Usually, poor water pressure is caused by clogged pipes. But if you've already replaced them or have a newer house with new pipes, try the obvious first. Make sure the shutoff valves near the water meter are fully open. Sounds basic, but plumbers still have to charge for a service call to simply turn a valve handle! Then check the water pressure. If your house is on city water, ask your local water department for a pressure reading. A reading of 45 to 55 psi is ideal.
Or test the water pressure yourself with a pressure gauge (sold at home centers). Hook up the gauge to an outside water spigot, turn on the water, and you'll get an instant reading. If the reading is low, the city may be delivering water at a low pressure (less than 40 psi). If the city isn't likely to boost the pressure, consider installing a water pressure booster system, starting at $300 at a home center or plumbing store, or online. Any setting over 80 psi will wear out the washers on your plumbing fixtures. The system we show is only made to fit 1-in. pipe. If you install it yourself, apply for a plumbing permit so your work will be inspected. Some municipalities require a reduced pressure and backflow preventer to be installed when a water pressure booster is hooked up.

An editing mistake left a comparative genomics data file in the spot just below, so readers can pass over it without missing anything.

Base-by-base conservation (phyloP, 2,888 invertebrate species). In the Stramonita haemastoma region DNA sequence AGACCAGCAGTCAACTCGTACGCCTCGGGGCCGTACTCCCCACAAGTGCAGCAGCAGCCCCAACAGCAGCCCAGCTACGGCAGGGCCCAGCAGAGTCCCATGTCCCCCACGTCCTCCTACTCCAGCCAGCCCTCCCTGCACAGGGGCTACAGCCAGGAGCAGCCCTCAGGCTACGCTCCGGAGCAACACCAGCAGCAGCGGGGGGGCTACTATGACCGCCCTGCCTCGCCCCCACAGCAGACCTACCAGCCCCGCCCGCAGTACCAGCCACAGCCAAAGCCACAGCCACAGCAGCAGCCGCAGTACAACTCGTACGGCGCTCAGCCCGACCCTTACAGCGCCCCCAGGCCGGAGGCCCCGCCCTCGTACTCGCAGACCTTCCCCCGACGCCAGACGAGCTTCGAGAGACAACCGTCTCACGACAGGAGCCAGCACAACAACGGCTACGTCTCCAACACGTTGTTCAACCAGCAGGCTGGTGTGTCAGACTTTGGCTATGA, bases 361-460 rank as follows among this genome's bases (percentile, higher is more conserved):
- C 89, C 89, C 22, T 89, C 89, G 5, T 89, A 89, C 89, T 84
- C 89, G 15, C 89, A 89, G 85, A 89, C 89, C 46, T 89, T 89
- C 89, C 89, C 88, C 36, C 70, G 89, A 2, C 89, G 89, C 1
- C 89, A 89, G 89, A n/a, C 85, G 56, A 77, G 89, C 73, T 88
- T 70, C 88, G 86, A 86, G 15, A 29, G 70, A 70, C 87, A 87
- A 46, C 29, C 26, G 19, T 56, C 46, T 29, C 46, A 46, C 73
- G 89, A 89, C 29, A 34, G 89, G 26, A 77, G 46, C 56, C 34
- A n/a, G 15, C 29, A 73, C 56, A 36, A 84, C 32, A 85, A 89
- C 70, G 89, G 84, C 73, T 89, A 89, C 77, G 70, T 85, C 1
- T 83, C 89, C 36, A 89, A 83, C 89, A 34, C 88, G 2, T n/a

If the pressure reading is adequate, you may have obstructions or some pipes that are too small. Call in a licensed plumber to evaluate your system.